Review: Miracle on Regent Street

Posted 27th October 2013 by Emma in Reviews / 1 Comment

Review: Miracle on Regent StreetMiracle on Regent Street by Ali Harris
Also by this author: A Vintage Christmas
Series: Evie Taylor #1
Also in this series: A Vintage Christmas
Published by Simon & Schuster UK on 13th October 2011
Genres: Chicklit, Christmas, Love & Romance
Pages: 496
Format: eBook
Source: I bought it
Amazon KindleAudible
One StarOne StarOne StarOne Star

Evie Taylor, a girl with a big heart, gets lost in the big city. For the past two years, Evie has lived an invisible life in London. Her neighbours think she’s just moved in, her sister mistakes her for a live-in nanny, and even Evie’s manager at work can’t remember her name.

But all that is about to change . . . this Christmas has brought a flurry of snow and unimaginable possibilities into town.

Evie works in the stockroom of an old-fashioned, family-run, London fashion department store. Hardy’s is a beautiful, wood-panelled jewellery box of a building, but it’s in dire need of a makeover.

One day Evie overhears that if the entire store’s takings don’t turn round by Dec 26th – 3 weeks’ time – the family who own it will be forced to sell to one of the big chains. Hardy’s is in need of a Christmas miracle.

Determined to save her beloved store, Evie hatches a plan to secretly transform it into a magical place to shop again. But has the time come for her to be noticed too? When an accidental romantic encounter with handsome, enigmatic Nate gives her the chance of a whole new identity, she takes it.

This story is set in a classic British department store, which seems to have lost it sparkle. in it’s heyday it was the top store of it’s kind. Everyone loved Hardy’s.  we begin on the 1st December and each chapter counts down to Christmas stating how many shopping days are left. I loved this. as each chapter passed my Christmas spirit increased. I absolutely LOVE Christmas and Christmas shopping. this store sounded like the kind of Christmas I used to watch in films. Films like Miracle on 34th Street.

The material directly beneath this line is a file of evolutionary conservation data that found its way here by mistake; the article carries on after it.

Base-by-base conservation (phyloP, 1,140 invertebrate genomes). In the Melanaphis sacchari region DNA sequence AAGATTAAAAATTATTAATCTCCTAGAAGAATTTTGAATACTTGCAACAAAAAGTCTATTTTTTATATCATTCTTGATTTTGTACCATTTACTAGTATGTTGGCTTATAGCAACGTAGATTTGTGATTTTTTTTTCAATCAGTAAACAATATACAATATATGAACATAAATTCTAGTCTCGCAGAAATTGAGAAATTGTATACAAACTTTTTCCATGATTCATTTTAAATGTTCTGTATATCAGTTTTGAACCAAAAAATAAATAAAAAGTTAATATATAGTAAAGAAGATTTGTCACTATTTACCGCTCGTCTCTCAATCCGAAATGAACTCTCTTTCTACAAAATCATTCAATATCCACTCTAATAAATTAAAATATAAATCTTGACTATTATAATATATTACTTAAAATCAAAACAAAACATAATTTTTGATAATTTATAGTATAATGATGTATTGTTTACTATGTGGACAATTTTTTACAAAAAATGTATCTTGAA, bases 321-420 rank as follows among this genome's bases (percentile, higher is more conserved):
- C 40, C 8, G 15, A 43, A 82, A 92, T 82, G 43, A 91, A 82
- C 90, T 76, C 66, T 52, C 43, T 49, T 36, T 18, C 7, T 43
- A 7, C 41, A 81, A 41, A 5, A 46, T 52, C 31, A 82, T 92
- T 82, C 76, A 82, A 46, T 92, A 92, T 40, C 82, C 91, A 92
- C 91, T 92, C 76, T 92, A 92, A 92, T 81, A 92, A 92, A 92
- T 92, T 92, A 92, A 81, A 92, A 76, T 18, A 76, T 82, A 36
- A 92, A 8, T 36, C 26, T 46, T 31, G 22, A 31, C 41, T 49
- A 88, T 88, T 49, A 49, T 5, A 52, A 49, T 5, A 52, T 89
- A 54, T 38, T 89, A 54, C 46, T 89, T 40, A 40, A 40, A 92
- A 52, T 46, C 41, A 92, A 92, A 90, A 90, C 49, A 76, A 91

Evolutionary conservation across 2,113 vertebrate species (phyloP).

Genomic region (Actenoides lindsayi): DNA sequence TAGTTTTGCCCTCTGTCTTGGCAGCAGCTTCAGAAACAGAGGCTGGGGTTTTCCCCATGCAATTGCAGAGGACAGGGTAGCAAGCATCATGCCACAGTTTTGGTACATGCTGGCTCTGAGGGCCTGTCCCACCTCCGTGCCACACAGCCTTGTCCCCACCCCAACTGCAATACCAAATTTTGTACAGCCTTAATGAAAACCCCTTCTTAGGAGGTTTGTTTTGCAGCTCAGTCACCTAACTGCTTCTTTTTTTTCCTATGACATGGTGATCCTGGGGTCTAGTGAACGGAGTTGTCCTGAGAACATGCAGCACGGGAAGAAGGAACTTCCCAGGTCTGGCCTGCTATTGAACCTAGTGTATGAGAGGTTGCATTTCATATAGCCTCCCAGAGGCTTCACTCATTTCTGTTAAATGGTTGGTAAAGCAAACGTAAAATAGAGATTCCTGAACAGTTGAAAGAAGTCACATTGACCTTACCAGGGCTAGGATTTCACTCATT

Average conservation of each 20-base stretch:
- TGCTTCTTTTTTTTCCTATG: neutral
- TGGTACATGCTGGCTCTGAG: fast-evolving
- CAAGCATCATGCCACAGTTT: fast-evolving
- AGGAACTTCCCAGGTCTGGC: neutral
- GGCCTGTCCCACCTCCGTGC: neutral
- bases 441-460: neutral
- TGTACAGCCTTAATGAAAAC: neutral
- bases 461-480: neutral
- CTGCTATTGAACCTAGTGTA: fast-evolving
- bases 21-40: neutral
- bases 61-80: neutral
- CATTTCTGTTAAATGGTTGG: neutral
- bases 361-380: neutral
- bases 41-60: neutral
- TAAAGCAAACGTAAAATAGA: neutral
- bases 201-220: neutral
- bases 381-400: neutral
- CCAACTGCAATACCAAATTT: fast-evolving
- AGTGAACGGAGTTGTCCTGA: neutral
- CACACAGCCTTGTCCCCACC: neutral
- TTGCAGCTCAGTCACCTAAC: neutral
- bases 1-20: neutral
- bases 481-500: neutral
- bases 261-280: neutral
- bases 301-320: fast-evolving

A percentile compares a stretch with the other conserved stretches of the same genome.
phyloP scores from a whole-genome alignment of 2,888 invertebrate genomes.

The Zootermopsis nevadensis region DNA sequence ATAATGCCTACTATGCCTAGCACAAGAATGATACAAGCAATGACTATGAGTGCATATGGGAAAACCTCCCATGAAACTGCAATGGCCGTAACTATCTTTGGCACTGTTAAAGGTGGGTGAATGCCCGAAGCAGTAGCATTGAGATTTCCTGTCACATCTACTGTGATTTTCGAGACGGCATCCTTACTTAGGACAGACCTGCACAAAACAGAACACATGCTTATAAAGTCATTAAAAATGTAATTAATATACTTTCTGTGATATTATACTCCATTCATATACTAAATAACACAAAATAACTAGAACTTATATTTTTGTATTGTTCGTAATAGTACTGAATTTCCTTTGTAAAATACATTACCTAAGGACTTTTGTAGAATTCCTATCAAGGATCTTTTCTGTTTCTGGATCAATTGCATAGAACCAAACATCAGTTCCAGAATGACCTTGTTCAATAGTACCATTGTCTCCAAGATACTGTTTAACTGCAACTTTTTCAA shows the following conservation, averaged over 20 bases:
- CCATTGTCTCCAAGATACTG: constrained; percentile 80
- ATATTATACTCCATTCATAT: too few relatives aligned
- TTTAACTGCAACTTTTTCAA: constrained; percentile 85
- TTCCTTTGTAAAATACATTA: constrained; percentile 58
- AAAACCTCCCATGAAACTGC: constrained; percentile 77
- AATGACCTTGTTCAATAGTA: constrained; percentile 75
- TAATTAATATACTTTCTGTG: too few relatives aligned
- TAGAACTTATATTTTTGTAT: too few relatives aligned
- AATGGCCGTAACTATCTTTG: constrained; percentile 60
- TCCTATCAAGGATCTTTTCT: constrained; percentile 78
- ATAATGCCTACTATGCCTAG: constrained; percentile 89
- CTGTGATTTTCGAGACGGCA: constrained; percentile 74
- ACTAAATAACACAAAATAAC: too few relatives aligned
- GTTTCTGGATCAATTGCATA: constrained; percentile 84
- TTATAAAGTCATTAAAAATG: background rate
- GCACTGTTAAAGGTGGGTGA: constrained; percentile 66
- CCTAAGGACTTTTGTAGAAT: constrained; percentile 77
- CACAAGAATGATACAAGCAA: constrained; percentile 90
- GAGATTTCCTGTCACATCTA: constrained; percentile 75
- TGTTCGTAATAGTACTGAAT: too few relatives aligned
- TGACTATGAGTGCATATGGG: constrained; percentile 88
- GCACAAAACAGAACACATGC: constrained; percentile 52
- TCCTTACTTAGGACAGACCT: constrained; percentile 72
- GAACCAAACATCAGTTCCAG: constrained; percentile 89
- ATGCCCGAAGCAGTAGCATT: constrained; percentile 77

I didn’t understand Evie at first. She seemed to be stuck in this dead end job and she wasn’t happy. None of the staff knew her actual name and just seemed to see her as someone to unload their problems on. I soon realised that Evie was a bit broken. After her ex unexpectedly dumped her she crumbled. she didn’t know what to do. By fading into the background she attempted to prevent herself from being hurt again. One day she decided she was fed up of being invisible and wanted to be noticed.

When she hears of the problems with the store and how they have 3 weeks to increase their profits or the store will close she just has to do something. this store means everything to her. When she was a child her parents would take her here every year and these trips meant the world to Evie. She just couldn’t face the thought of Hardy’s not being around any more. So she set about anonymously remaking parts of the store.

I don’t want to ruin the book too much but Evie’s little helpers are the best. I loved each and every one of them.

This book was excellent. A fantastic example of Christmas Chicklit at it’s best.  It has everything that will make you warm and fuzzy on a cold winter night. This has definitely got me in the mood for Christmas.

About Ali Harris

Ali is a magazine journalist who has worked in the world of glossy magazines for ten years.

She grew up in deepest darkest Norfolk, where she spent her formative years dreaming of the bright lights of the big city. At 18 she swapped sheep for show tunes and moved to London to do a degree in performing arts. After three years of ‘studying’ (read: doing jazz hands) she became…. a waitress. In her spare time she started writing a book (about a frustrated waitress, of course) and soon realised that writing was her true passion. After many rejection letters she decided just getting paid to write for a living would be a step in the right direction. One work placement at a celebrity style magazine later and she’d found her spiritual home. Surrounded by clothes, shoes and celebrity gossip she threw herself into her new career and was ecstatic when she bagged a job at Company magazine.

Ali was soon given her own dating column but then, she met ‘Email Boy’ and her column became focused on their blossoming relationship – she even won an industry award for her efforts. She left Company in 2005 to broaden her horizons as a freelance journalist, writing for Cosmo, Grazia and ELLE, amongst others. She also got married to Email Boy (now going by his official name of Ben) and then got lured back to the world of glossies with a job at number one women’s magazine, Glamour. She left in 2009 to write books and have babies.

Ali’s debut Miracle on Regent Street was published by Simon & Schuster in October 2011. Her second novel The First Last Kiss was published in January 2013. Her latest novel, Written in the Stars, is out now.


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